Deciding for Decisive

Decisive_heathI’ve been a fan of the Heath Brothers book ‘Made to Stick’ so I was pleased to find that they came out with the book ‘Decisive: How to Make Better Choices in Work and in Life’. I have a small set of books that I plan to re-read every year and this one made the cut.  As a designer, understanding how people decide is critical. Making decisions on design without a process can lead to poor outcomes. Without giving up too much of this book, I have to cite two of my  key take aways; (1) Ask yourself, ‘What would have to be true for an option you are considering to be the right one? ‘ and (2) ‘Multi-track’, don’t limit yourself to a few options, ‘think and not or’. Brilliant book for many reasons. Highly recommended read for anyone interested in the mechanics of decision making.

Lean UX, my take-aways


Lean UX is the intersection of three principles: Design Thinking, Agile Software Development and Lean Start Up (auths: Jeff Gothelf, Josh Seiden)
I had a number of take-aways, of which i’ll share a few:
1) Cultivate an experimentation mindset
2) Place greater emphasis on ‘making’ versus ‘analysis’
3) Work more collaboratively, think of UX as design facilitators versus design heros
4) Set up infrastructure to enable continuous and collaborative user research
5) Drive for continuous improvement; frame and address your UX debt

Hit the Ground Running


This was another very actionable insight that I gleaned from the book QE. Whether your research project is a few days, or involves tracking users over several years, it is imperative for researchers to get going. Spending too much time at the beginning limits the time you have to spend in the field. After your plan is developed, give yourself a goal to accomplish 3 key research tasks in your first 3 weeks in the field. One of the tools that may help to organize your research is a user research database. This can take on many formats but I personally have found spreadsheets to be both lightweight and effective in this regard. On a new research project, I would organize a user research workbook (one page per user) with sheets to include things like user characteristics, preferences, dislikes, tasks and any answers to specific questions. Documenting and organizing each user from the beginning is helpful, it’s very painful to do field work and then spend days on end trying to decode your notes well after the fact. As your research progresses, you can fine-tune the database to add more details or organize the details in a way that will help to uncover patterns or simplify the process of aggregating and analyzing your data.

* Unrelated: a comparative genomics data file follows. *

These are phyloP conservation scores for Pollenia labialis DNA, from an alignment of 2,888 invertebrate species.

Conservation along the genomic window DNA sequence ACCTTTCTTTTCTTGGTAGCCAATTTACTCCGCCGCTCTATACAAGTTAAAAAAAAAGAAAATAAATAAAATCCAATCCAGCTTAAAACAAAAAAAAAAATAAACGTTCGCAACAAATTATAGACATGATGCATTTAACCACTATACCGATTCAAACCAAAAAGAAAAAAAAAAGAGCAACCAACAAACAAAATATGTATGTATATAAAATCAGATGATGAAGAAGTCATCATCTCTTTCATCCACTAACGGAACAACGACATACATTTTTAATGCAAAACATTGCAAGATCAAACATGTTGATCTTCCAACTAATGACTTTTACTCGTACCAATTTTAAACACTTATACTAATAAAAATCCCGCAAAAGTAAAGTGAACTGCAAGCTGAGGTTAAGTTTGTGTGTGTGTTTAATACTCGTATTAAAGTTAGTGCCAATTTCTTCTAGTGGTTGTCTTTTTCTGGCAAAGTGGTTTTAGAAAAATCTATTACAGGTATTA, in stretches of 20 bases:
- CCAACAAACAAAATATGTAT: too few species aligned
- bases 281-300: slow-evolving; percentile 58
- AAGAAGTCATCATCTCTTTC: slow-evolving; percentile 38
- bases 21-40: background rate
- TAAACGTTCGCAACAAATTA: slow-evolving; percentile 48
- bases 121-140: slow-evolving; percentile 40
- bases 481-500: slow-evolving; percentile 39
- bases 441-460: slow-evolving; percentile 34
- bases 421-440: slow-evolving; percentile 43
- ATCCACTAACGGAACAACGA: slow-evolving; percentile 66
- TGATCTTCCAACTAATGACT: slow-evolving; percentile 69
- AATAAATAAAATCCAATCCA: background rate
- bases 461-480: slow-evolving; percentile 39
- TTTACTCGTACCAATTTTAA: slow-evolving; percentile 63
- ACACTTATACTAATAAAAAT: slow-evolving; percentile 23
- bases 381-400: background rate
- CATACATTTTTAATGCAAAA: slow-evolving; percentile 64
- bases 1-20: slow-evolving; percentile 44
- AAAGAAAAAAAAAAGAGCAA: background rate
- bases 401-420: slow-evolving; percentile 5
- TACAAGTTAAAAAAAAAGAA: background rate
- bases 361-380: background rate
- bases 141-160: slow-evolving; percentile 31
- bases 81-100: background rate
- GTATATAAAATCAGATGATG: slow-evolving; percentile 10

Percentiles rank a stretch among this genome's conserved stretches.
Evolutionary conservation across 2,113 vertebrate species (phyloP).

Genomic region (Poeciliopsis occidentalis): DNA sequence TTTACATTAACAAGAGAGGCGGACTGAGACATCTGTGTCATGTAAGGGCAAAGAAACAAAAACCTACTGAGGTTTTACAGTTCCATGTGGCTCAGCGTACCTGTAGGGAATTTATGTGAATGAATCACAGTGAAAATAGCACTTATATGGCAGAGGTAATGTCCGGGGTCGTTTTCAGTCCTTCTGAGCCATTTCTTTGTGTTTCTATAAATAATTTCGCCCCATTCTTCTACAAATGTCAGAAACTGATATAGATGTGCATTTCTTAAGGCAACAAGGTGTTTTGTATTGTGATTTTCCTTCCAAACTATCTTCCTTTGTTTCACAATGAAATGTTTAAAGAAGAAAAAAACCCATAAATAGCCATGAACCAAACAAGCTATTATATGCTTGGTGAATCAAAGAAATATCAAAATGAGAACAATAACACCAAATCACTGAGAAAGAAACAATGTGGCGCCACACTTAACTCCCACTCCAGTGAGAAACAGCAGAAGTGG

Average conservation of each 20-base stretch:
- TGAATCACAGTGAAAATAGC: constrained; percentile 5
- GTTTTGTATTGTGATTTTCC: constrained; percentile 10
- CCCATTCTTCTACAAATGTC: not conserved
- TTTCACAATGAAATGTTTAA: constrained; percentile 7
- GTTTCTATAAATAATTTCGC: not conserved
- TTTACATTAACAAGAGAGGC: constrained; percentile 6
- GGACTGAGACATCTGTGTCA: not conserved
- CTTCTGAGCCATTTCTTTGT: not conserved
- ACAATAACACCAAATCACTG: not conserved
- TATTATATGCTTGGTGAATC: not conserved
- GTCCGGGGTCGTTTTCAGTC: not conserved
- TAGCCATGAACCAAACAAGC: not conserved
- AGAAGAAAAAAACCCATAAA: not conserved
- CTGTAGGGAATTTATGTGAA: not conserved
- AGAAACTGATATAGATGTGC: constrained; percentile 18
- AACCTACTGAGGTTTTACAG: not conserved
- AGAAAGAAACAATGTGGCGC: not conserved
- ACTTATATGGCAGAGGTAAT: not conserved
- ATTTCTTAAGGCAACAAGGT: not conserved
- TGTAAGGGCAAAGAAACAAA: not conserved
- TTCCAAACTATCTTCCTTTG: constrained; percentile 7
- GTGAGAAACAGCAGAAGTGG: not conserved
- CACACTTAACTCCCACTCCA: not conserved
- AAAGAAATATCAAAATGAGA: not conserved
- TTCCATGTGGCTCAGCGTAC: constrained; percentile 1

Inside Looking Out


I found two ideas in the third chapter of “Quick Ethnography” to be particularly useful. First, “seek to understand people from the inside looking out”. It can be really easy to use our individual perspective to construct or deconstruct how or why a user perceives a product of feature to be. However, using our perspective instead of the users could lead to very wrong conclusions. This leads to the second important point, “anticipate your best data by appearing a little stupid”. As UX practitioners, we must strive to push aside the expert in us in order to learn from the user expert. This way we can collect the best data to draw accurate conclusions and make effective recommendations on future designs.